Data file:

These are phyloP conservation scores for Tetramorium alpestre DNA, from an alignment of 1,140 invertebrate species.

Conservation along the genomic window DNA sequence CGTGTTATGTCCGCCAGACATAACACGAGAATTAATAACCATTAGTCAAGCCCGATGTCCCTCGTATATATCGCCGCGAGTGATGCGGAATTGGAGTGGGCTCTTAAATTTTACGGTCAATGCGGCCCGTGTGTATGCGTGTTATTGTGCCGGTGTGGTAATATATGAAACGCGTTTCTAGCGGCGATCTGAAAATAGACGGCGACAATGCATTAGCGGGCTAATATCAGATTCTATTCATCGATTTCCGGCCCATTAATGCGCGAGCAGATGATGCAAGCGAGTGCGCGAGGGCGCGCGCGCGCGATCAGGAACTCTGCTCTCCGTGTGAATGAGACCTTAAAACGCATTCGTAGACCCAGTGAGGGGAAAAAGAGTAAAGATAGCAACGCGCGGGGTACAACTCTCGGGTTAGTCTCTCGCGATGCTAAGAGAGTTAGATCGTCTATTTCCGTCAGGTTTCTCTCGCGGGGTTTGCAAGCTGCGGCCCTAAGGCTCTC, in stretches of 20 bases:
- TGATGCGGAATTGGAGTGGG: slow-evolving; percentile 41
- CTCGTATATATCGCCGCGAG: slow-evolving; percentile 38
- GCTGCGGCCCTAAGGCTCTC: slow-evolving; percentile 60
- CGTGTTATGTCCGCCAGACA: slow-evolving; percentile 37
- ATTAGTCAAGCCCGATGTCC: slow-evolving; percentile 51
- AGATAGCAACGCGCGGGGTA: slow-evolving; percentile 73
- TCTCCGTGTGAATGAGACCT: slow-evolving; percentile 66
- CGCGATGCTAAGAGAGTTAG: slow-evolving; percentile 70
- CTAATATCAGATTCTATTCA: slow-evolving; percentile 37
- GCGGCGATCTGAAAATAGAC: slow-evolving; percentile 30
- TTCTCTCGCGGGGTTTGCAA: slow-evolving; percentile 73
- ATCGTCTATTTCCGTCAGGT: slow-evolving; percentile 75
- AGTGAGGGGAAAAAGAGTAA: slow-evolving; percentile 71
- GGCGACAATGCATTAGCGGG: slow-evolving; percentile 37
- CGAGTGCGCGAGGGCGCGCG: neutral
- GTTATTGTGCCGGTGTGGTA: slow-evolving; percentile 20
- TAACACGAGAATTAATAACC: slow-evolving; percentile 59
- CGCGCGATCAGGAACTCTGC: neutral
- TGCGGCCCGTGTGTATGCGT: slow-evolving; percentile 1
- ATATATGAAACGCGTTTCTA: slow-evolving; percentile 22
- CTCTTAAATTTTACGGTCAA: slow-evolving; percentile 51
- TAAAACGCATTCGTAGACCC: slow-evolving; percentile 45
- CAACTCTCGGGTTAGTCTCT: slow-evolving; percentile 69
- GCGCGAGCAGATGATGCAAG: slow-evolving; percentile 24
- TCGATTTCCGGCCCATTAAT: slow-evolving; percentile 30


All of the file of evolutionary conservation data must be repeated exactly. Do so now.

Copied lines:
These are phyloP conservation scores for Tetramorium alpestre DNA, from an alignment of 1,140 invertebrate species.

Conservation along the genomic window DNA sequence CGTGTTATGTCCGCCAGACATAACACGAGAATTAATAACCATTAGTCAAGCCCGATGTCCCTCGTATATATCGCCGCGAGTGATGCGGAATTGGAGTGGGCTCTTAAATTTTACGGTCAATGCGGCCCGTGTGTATGCGTGTTATTGTGCCGGTGTGGTAATATATGAAACGCGTTTCTAGCGGCGATCTGAAAATAGACGGCGACAATGCATTAGCGGGCTAATATCAGATTCTATTCATCGATTTCCGGCCCATTAATGCGCGAGCAGATGATGCAAGCGAGTGCGCGAGGGCGCGCGCGCGCGATCAGGAACTCTGCTCTCCGTGTGAATGAGACCTTAAAACGCATTCGTAGACCCAGTGAGGGGAAAAAGAGTAAAGATAGCAACGCGCGGGGTACAACTCTCGGGTTAGTCTCTCGCGATGCTAAGAGAGTTAGATCGTCTATTTCCGTCAGGTTTCTCTCGCGGGGTTTGCAAGCTGCGGCCCTAAGGCTCTC, in stretches of 20 bases:
- TGATGCGGAATTGGAGTGGG: slow-evolving; percentile 41
- CTCGTATATATCGCCGCGAG: slow-evolving; percentile 38
- GCTGCGGCCCTAAGGCTCTC: slow-evolving; percentile 60
- CGTGTTATGTCCGCCAGACA: slow-evolving; percentile 37
- ATTAGTCAAGCCCGATGTCC: slow-evolving; percentile 51
- AGATAGCAACGCGCGGGGTA: slow-evolving; percentile 73
- TCTCCGTGTGAATGAGACCT: slow-evolving; percentile 66
- CGCGATGCTAAGAGAGTTAG: slow-evolving; percentile 70
- CTAATATCAGATTCTATTCA: slow-evolving; percentile 37
- GCGGCGATCTGAAAATAGAC: slow-evolving; percentile 30
- TTCTCTCGCGGGGTTTGCAA: slow-evolving; percentile 73
- ATCGTCTATTTCCGTCAGGT: slow-evolving; percentile 75
- AGTGAGGGGAAAAAGAGTAA: slow-evolving; percentile 71
- GGCGACAATGCATTAGCGGG: slow-evolving; percentile 37
- CGAGTGCGCGAGGGCGCGCG: neutral
- GTTATTGTGCCGGTGTGGTA: slow-evolving; percentile 20
- TAACACGAGAATTAATAACC: slow-evolving; percentile 59
- CGCGCGATCAGGAACTCTGC: neutral
- TGCGGCCCGTGTGTATGCGT: slow-evolving; percentile 1
- ATATATGAAACGCGTTTCTA: slow-evolving; percentile 22
- CTCTTAAATTTTACGGTCAA: slow-evolving; percentile 51
- TAAAACGCATTCGTAGACCC: slow-evolving; percentile 45
- CAACTCTCGGGTTAGTCTCT: slow-evolving; percentile 69
- GCGCGAGCAGATGATGCAAG: slow-evolving; percentile 24
- TCGATTTCCGGCCCATTAAT: slow-evolving; percentile 30